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tween the New York Workmen's Compensation Act and the acts of Congress for limiting the liability of shipowners (Rev.Stats., 884283–5; Act of June 26, 1884, c. 121, $ 18, 23 Stat. 53, 57). So long as the aggregate liabilities of the owner, including that under the New York law, do not amount to as much as the interest of the owner in the vessel and freight pending, the act of Congress does not come into play. Where it does apply, it reduces all liabilities proportionally, under whatever law arising; the liability under the New York law along with the others. Butler v. Boston & Savannah Steamship Co., 130 U. S. 527, 552, 558; The Hamilton, 207 U. S. 398, 406; Richardson v. Harmon, 222 U. S. 96, 104, 105.

MR. JUSTICE BRANDEIS and MR. JUSTICE CLARKE concur in the dissent, both upon the grounds stated by MR. JUSTICE HOLMES and upon those stated by MR. JUSTICE PITNEY



No. 281. Argued February 28, 1916; restored to docket for reargument

November 13, 1916; reargued January 31, February 1, 1917.-Decided May 21, 1917.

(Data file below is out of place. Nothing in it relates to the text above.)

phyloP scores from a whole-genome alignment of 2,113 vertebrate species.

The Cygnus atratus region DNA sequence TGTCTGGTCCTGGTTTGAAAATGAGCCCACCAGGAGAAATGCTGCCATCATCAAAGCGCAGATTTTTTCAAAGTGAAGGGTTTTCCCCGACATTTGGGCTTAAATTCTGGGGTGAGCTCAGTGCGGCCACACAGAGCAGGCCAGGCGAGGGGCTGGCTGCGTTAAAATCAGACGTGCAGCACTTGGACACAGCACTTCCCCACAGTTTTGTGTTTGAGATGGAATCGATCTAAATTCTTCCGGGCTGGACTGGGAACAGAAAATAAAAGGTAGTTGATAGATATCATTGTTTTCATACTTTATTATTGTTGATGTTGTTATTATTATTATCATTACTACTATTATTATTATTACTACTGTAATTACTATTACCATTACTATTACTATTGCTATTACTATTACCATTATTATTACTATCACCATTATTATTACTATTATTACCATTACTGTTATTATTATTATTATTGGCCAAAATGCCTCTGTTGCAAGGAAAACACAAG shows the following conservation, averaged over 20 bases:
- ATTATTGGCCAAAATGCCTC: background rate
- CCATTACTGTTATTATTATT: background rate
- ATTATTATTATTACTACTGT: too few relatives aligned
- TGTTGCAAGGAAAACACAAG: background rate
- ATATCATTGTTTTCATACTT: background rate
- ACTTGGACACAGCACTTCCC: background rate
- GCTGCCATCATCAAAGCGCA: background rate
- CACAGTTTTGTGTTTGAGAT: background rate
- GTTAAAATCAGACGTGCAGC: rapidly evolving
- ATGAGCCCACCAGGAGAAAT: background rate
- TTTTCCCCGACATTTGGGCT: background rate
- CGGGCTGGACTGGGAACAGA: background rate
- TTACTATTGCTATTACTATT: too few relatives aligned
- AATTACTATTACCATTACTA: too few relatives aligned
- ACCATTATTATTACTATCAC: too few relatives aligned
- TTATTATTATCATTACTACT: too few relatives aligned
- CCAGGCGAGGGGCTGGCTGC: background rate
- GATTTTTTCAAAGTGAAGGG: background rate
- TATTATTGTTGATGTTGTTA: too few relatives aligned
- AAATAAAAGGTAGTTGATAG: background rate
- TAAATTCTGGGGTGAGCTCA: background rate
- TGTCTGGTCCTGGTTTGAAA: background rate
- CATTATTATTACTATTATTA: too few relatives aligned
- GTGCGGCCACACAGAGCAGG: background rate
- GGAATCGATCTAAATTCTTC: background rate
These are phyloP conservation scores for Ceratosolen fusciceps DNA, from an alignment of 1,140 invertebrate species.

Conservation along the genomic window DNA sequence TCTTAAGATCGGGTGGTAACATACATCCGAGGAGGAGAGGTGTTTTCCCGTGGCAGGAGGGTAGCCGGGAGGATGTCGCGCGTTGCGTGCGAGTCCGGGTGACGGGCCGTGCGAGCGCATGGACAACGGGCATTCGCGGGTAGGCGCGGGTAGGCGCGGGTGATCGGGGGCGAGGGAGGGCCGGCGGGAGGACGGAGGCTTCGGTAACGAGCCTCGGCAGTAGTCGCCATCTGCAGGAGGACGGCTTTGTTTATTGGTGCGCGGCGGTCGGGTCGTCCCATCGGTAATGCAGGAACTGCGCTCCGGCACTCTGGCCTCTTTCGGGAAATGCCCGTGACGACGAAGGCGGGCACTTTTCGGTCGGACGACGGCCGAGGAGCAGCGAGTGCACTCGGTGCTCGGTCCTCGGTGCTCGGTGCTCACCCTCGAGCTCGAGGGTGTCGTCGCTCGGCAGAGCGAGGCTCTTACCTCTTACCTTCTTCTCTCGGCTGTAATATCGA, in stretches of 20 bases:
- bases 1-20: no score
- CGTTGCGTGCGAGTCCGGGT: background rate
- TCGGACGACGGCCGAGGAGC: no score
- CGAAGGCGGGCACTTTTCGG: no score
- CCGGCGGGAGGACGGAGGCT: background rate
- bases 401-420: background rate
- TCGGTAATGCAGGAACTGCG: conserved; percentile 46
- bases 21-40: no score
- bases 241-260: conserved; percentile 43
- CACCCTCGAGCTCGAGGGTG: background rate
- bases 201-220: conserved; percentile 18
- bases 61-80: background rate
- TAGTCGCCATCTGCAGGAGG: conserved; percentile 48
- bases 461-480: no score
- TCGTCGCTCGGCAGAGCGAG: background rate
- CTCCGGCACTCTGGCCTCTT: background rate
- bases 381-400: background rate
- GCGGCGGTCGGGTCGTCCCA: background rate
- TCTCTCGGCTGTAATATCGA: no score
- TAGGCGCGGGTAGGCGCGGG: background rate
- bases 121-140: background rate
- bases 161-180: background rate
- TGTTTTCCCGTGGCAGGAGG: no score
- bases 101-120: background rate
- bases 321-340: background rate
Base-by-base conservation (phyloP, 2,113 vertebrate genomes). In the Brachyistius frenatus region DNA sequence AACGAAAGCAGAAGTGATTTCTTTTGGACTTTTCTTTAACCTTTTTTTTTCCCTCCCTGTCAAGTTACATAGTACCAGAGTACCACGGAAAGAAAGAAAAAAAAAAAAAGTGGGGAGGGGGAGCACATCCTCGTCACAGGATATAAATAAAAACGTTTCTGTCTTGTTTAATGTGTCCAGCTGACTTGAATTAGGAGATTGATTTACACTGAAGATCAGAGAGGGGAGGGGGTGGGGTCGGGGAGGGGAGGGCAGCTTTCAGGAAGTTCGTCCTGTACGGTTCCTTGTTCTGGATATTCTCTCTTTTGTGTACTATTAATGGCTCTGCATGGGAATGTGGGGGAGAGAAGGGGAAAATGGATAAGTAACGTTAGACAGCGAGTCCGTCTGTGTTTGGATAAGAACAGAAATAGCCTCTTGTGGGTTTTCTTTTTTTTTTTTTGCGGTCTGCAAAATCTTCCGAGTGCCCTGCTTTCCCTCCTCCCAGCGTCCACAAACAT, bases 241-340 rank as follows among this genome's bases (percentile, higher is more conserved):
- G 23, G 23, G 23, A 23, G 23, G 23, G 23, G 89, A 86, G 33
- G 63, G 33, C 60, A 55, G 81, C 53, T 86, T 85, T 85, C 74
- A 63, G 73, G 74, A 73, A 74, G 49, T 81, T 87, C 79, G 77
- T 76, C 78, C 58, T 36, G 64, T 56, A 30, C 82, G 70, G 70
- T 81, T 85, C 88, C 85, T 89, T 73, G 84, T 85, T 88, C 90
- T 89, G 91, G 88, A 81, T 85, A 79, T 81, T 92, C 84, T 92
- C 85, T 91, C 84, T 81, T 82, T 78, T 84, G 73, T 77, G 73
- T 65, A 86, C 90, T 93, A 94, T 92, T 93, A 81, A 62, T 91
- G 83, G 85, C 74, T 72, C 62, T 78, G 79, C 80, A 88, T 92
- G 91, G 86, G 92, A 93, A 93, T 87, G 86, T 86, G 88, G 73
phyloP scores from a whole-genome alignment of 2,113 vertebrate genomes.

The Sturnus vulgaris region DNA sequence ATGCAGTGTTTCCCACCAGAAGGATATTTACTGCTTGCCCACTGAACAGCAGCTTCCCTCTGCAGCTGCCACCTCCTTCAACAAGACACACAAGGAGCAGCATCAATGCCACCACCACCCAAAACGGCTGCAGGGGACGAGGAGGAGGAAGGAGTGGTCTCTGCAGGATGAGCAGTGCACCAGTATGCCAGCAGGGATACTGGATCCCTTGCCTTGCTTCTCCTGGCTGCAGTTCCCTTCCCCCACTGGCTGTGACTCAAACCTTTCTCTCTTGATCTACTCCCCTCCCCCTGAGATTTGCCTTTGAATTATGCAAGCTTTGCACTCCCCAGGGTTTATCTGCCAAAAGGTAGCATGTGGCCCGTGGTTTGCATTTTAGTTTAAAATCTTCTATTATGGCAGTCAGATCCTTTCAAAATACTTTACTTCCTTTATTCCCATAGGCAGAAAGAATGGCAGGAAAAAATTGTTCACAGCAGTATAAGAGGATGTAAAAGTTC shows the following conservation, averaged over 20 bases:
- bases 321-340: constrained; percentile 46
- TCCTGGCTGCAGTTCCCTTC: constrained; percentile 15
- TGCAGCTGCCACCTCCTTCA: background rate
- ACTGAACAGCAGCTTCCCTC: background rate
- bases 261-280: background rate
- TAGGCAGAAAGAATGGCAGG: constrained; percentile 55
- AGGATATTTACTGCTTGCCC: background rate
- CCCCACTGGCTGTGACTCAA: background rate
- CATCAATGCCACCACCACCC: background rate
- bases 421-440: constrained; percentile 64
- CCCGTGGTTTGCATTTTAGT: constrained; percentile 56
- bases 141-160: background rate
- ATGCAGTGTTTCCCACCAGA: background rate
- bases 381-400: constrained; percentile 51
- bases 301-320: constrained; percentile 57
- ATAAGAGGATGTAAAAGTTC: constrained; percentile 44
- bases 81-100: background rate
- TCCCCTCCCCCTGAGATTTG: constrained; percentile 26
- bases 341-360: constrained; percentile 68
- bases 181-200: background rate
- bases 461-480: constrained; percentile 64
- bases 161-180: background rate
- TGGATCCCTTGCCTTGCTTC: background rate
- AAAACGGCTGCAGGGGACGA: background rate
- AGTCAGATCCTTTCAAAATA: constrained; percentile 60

Upon the authority of Southern Pacific Co. v. Jensen, ante, 205,

Held, that the New York Workmen's Compensation Act is unconstitutional as applied to the case of a longshoreman employed by a steamship company engaged in interstate transportation by sea, who was injured while on board a vessel unloading her at her wharf

in navigable waters in New York. 215 N. Y. 529, reversed.

Opinion of the Court.

244 U. S.

The case is stated in the opinion.

Mr. Norman B. Beecher, with whom Mr. Ray Rood Allen was on the briefs, for plaintiff in error.

Mr. E. Clarence Aiken, with whom Mr. Egburt E. Woodbury, Attorney General of the State of New York, and Mr. Harold J. Hinman were on the brief, for defendant in


MR. JUSTICE McREYNOLDS delivered the opinion of the court.

Purporting to proceed under the Workmen's Compensation Law of New York (c. 67, Consolidated Laws), the State Commission, on September 3, 1914, made an award to defendant in error, Walker.